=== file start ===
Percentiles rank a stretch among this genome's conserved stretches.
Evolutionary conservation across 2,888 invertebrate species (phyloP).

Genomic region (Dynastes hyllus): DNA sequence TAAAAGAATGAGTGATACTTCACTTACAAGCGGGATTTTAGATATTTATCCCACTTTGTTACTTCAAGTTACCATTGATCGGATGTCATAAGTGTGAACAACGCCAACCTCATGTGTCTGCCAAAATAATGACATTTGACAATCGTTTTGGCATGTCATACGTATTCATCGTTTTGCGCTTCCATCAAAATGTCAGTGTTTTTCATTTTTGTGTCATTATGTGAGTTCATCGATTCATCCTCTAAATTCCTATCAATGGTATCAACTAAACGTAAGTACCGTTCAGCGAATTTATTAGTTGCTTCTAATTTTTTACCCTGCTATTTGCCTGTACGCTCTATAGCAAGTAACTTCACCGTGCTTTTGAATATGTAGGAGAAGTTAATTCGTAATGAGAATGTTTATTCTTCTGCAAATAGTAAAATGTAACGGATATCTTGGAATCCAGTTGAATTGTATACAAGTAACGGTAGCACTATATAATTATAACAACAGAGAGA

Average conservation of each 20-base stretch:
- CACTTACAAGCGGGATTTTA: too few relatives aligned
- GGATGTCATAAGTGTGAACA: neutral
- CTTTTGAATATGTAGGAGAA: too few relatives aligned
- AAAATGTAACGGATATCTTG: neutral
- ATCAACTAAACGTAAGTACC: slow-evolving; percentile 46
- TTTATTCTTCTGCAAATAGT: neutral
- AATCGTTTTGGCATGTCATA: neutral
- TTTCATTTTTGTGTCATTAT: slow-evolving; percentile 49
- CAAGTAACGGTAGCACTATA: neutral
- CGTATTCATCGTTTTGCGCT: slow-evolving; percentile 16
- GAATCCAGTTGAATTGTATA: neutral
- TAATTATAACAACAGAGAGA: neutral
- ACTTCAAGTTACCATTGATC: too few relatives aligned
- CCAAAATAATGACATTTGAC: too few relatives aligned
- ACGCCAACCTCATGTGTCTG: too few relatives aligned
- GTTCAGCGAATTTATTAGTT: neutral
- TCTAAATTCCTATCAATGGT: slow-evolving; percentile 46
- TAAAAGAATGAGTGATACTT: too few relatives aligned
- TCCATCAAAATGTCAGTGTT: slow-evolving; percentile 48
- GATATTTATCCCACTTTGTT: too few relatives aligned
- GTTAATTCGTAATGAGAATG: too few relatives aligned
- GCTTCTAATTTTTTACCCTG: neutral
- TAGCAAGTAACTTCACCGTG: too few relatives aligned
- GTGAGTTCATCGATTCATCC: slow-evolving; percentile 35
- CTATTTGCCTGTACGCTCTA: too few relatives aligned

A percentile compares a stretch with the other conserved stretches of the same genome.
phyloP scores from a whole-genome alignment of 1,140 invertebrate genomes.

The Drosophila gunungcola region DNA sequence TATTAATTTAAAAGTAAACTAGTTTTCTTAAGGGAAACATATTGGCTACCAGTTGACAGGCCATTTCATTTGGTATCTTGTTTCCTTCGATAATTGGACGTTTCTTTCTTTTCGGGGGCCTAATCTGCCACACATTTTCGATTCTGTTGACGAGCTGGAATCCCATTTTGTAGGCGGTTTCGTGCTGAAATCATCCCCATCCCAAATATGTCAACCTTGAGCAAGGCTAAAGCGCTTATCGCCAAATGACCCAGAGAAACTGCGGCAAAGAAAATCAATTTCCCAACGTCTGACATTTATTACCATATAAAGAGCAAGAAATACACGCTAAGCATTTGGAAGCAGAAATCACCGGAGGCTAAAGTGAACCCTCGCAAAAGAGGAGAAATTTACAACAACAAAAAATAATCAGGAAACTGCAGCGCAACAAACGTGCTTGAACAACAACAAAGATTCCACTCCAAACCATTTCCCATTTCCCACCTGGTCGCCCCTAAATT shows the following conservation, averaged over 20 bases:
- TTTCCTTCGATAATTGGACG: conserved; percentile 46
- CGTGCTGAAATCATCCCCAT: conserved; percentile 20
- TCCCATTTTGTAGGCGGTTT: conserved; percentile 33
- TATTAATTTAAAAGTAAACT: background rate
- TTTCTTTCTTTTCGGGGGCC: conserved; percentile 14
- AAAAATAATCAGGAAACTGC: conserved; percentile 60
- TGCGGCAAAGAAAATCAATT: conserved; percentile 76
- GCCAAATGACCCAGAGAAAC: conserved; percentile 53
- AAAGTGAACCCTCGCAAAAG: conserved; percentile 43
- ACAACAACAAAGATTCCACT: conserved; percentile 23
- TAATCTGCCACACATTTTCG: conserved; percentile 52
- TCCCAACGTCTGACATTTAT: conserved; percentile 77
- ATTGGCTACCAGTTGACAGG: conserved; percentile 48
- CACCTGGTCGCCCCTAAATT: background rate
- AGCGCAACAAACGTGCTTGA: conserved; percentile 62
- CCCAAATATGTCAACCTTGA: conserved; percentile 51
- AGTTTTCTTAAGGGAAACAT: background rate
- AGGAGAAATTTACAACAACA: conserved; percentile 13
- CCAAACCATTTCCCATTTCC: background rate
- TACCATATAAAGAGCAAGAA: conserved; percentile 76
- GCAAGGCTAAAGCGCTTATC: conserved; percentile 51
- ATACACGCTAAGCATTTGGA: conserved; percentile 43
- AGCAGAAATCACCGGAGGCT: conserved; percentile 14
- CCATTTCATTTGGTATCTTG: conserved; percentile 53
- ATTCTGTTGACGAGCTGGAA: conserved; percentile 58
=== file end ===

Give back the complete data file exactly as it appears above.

Percentiles rank a stretch among this genome's conserved stretches.
Evolutionary conservation across 2,888 invertebrate species (phyloP).

Genomic region (Dynastes hyllus): DNA sequence TAAAAGAATGAGTGATACTTCACTTACAAGCGGGATTTTAGATATTTATCCCACTTTGTTACTTCAAGTTACCATTGATCGGATGTCATAAGTGTGAACAACGCCAACCTCATGTGTCTGCCAAAATAATGACATTTGACAATCGTTTTGGCATGTCATACGTATTCATCGTTTTGCGCTTCCATCAAAATGTCAGTGTTTTTCATTTTTGTGTCATTATGTGAGTTCATCGATTCATCCTCTAAATTCCTATCAATGGTATCAACTAAACGTAAGTACCGTTCAGCGAATTTATTAGTTGCTTCTAATTTTTTACCCTGCTATTTGCCTGTACGCTCTATAGCAAGTAACTTCACCGTGCTTTTGAATATGTAGGAGAAGTTAATTCGTAATGAGAATGTTTATTCTTCTGCAAATAGTAAAATGTAACGGATATCTTGGAATCCAGTTGAATTGTATACAAGTAACGGTAGCACTATATAATTATAACAACAGAGAGA

Average conservation of each 20-base stretch:
- CACTTACAAGCGGGATTTTA: too few relatives aligned
- GGATGTCATAAGTGTGAACA: neutral
- CTTTTGAATATGTAGGAGAA: too few relatives aligned
- AAAATGTAACGGATATCTTG: neutral
- ATCAACTAAACGTAAGTACC: slow-evolving; percentile 46
- TTTATTCTTCTGCAAATAGT: neutral
- AATCGTTTTGGCATGTCATA: neutral
- TTTCATTTTTGTGTCATTAT: slow-evolving; percentile 49
- CAAGTAACGGTAGCACTATA: neutral
- CGTATTCATCGTTTTGCGCT: slow-evolving; percentile 16
- GAATCCAGTTGAATTGTATA: neutral
- TAATTATAACAACAGAGAGA: neutral
- ACTTCAAGTTACCATTGATC: too few relatives aligned
- CCAAAATAATGACATTTGAC: too few relatives aligned
- ACGCCAACCTCATGTGTCTG: too few relatives aligned
- GTTCAGCGAATTTATTAGTT: neutral
- TCTAAATTCCTATCAATGGT: slow-evolving; percentile 46
- TAAAAGAATGAGTGATACTT: too few relatives aligned
- TCCATCAAAATGTCAGTGTT: slow-evolving; percentile 48
- GATATTTATCCCACTTTGTT: too few relatives aligned
- GTTAATTCGTAATGAGAATG: too few relatives aligned
- GCTTCTAATTTTTTACCCTG: neutral
- TAGCAAGTAACTTCACCGTG: too few relatives aligned
- GTGAGTTCATCGATTCATCC: slow-evolving; percentile 35
- CTATTTGCCTGTACGCTCTA: too few relatives aligned

A percentile compares a stretch with the other conserved stretches of the same genome.
phyloP scores from a whole-genome alignment of 1,140 invertebrate genomes.

The Drosophila gunungcola region DNA sequence TATTAATTTAAAAGTAAACTAGTTTTCTTAAGGGAAACATATTGGCTACCAGTTGACAGGCCATTTCATTTGGTATCTTGTTTCCTTCGATAATTGGACGTTTCTTTCTTTTCGGGGGCCTAATCTGCCACACATTTTCGATTCTGTTGACGAGCTGGAATCCCATTTTGTAGGCGGTTTCGTGCTGAAATCATCCCCATCCCAAATATGTCAACCTTGAGCAAGGCTAAAGCGCTTATCGCCAAATGACCCAGAGAAACTGCGGCAAAGAAAATCAATTTCCCAACGTCTGACATTTATTACCATATAAAGAGCAAGAAATACACGCTAAGCATTTGGAAGCAGAAATCACCGGAGGCTAAAGTGAACCCTCGCAAAAGAGGAGAAATTTACAACAACAAAAAATAATCAGGAAACTGCAGCGCAACAAACGTGCTTGAACAACAACAAAGATTCCACTCCAAACCATTTCCCATTTCCCACCTGGTCGCCCCTAAATT shows the following conservation, averaged over 20 bases:
- TTTCCTTCGATAATTGGACG: conserved; percentile 46
- CGTGCTGAAATCATCCCCAT: conserved; percentile 20
- TCCCATTTTGTAGGCGGTTT: conserved; percentile 33
- TATTAATTTAAAAGTAAACT: background rate
- TTTCTTTCTTTTCGGGGGCC: conserved; percentile 14
- AAAAATAATCAGGAAACTGC: conserved; percentile 60
- TGCGGCAAAGAAAATCAATT: conserved; percentile 76
- GCCAAATGACCCAGAGAAAC: conserved; percentile 53
- AAAGTGAACCCTCGCAAAAG: conserved; percentile 43
- ACAACAACAAAGATTCCACT: conserved; percentile 23
- TAATCTGCCACACATTTTCG: conserved; percentile 52
- TCCCAACGTCTGACATTTAT: conserved; percentile 77
- ATTGGCTACCAGTTGACAGG: conserved; percentile 48
- CACCTGGTCGCCCCTAAATT: background rate
- AGCGCAACAAACGTGCTTGA: conserved; percentile 62
- CCCAAATATGTCAACCTTGA: conserved; percentile 51
- AGTTTTCTTAAGGGAAACAT: background rate
- AGGAGAAATTTACAACAACA: conserved; percentile 13
- CCAAACCATTTCCCATTTCC: background rate
- TACCATATAAAGAGCAAGAA: conserved; percentile 76
- GCAAGGCTAAAGCGCTTATC: conserved; percentile 51
- ATACACGCTAAGCATTTGGA: conserved; percentile 43
- AGCAGAAATCACCGGAGGCT: conserved; percentile 14
- CCATTTCATTTGGTATCTTG: conserved; percentile 53
- ATTCTGTTGACGAGCTGGAA: conserved; percentile 58